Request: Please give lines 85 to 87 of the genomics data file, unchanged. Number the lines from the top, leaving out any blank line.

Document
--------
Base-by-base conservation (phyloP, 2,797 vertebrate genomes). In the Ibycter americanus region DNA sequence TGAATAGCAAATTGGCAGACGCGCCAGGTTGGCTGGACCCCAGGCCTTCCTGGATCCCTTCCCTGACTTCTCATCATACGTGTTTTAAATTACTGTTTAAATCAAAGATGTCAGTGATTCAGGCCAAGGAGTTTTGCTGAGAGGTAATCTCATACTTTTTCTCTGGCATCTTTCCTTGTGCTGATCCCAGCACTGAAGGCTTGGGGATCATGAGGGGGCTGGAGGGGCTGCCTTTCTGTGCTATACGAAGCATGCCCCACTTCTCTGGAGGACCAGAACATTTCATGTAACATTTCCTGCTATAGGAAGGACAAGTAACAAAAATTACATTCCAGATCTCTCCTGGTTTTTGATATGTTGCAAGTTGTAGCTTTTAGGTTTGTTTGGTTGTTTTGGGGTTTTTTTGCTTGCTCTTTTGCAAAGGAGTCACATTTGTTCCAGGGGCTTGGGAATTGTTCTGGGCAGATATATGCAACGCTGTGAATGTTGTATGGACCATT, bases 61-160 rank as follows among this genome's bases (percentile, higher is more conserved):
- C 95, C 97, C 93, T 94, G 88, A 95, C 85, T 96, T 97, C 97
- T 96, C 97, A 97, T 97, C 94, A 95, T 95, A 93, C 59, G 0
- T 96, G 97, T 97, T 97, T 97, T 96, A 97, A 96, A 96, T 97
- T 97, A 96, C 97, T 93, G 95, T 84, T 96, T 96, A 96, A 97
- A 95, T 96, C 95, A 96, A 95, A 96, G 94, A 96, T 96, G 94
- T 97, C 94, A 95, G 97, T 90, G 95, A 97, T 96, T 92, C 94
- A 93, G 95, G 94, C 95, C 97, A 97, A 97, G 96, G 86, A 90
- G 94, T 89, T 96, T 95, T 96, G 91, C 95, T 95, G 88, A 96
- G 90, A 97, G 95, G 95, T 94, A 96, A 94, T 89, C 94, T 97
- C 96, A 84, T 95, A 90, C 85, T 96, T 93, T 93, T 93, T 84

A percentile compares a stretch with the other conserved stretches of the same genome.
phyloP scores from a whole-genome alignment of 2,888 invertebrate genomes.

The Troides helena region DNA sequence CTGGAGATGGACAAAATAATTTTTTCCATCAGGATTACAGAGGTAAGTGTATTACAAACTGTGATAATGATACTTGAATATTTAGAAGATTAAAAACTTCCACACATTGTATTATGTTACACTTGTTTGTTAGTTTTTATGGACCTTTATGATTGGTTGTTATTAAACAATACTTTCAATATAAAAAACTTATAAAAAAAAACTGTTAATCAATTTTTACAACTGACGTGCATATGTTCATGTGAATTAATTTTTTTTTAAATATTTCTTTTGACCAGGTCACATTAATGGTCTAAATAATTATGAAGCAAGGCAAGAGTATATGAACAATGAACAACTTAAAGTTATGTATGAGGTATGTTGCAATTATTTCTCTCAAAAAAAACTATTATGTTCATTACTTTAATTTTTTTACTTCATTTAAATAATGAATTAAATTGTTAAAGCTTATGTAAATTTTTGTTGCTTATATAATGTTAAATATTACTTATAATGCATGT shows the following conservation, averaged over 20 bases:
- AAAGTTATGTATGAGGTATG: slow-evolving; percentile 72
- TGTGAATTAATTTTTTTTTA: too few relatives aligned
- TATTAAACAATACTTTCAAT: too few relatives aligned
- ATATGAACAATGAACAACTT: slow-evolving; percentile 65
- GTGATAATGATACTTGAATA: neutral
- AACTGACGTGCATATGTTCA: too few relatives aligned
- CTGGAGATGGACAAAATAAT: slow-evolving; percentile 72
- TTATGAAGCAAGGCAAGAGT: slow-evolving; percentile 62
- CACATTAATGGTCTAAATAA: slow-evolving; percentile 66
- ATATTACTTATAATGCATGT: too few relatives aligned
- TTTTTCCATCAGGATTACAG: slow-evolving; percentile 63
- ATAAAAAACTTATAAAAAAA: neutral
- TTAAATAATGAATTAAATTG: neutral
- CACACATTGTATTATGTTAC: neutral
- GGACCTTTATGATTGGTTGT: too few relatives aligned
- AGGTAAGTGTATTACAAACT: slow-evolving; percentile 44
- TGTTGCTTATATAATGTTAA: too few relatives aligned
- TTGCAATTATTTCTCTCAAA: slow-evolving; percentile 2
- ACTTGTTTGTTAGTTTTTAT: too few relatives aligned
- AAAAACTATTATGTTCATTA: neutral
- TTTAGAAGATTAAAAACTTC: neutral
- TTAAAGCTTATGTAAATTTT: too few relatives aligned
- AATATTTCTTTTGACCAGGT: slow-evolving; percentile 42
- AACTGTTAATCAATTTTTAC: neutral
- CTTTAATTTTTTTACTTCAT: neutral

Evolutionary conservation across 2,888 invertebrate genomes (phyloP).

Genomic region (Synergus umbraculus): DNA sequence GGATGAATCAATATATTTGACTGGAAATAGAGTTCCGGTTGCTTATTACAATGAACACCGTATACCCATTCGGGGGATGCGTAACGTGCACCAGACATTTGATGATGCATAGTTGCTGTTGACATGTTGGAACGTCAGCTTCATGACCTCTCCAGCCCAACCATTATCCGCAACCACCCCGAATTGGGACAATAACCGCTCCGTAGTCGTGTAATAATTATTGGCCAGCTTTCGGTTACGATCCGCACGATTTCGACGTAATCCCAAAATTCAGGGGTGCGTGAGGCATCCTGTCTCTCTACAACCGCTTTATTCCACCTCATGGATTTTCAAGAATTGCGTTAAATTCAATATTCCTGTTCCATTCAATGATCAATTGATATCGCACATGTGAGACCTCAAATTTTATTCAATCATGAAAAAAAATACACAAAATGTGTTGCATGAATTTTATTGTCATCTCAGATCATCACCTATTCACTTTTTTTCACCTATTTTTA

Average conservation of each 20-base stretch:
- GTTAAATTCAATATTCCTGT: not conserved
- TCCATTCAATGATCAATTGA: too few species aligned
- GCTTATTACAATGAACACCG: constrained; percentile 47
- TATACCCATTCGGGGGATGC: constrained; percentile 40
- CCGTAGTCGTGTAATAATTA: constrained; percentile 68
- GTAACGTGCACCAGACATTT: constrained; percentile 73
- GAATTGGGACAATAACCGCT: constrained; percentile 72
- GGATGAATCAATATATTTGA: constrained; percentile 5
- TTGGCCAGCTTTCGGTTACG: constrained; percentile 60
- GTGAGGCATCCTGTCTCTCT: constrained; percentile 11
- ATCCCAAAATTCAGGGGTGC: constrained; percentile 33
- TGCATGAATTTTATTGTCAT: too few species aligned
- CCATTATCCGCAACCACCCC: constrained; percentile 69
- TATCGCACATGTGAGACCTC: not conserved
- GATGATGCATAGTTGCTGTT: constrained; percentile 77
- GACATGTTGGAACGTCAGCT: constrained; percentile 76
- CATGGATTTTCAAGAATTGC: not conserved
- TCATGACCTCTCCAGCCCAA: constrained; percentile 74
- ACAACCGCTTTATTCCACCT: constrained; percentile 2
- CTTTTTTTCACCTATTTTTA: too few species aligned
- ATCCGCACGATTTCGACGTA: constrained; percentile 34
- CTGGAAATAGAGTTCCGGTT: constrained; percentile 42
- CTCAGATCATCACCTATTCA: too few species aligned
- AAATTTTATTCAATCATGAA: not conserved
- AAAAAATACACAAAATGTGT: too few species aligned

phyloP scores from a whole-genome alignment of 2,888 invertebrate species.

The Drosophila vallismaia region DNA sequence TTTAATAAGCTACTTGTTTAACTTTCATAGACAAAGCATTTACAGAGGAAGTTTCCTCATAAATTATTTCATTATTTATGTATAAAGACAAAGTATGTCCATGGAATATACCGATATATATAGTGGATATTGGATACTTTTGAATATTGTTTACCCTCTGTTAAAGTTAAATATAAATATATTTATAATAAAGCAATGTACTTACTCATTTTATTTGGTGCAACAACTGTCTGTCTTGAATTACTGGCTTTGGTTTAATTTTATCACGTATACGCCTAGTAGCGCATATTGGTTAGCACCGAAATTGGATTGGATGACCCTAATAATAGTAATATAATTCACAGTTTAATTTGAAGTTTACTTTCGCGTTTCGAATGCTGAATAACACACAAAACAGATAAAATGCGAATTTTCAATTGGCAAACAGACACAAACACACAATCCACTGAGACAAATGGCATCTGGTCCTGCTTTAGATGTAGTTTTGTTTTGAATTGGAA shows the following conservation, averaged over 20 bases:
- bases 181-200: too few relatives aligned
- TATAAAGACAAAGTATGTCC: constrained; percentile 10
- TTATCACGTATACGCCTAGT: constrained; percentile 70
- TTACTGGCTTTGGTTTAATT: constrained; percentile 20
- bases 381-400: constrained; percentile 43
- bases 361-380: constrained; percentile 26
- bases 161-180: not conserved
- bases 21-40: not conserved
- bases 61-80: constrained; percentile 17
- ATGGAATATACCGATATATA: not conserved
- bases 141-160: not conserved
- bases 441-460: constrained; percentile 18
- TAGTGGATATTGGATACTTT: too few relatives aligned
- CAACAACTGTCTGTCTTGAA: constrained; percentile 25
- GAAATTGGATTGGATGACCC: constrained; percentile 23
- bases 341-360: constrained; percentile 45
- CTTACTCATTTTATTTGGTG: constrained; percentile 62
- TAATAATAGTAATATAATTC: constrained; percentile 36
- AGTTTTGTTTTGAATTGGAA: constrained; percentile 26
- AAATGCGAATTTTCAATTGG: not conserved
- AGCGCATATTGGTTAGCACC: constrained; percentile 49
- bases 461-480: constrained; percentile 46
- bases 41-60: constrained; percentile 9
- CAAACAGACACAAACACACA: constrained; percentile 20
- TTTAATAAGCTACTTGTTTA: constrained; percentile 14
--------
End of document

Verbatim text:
- bases 341-360: constrained; percentile 45
- CTTACTCATTTTATTTGGTG: constrained; percentile 62
- TAATAATAGTAATATAATTC: constrained; percentile 36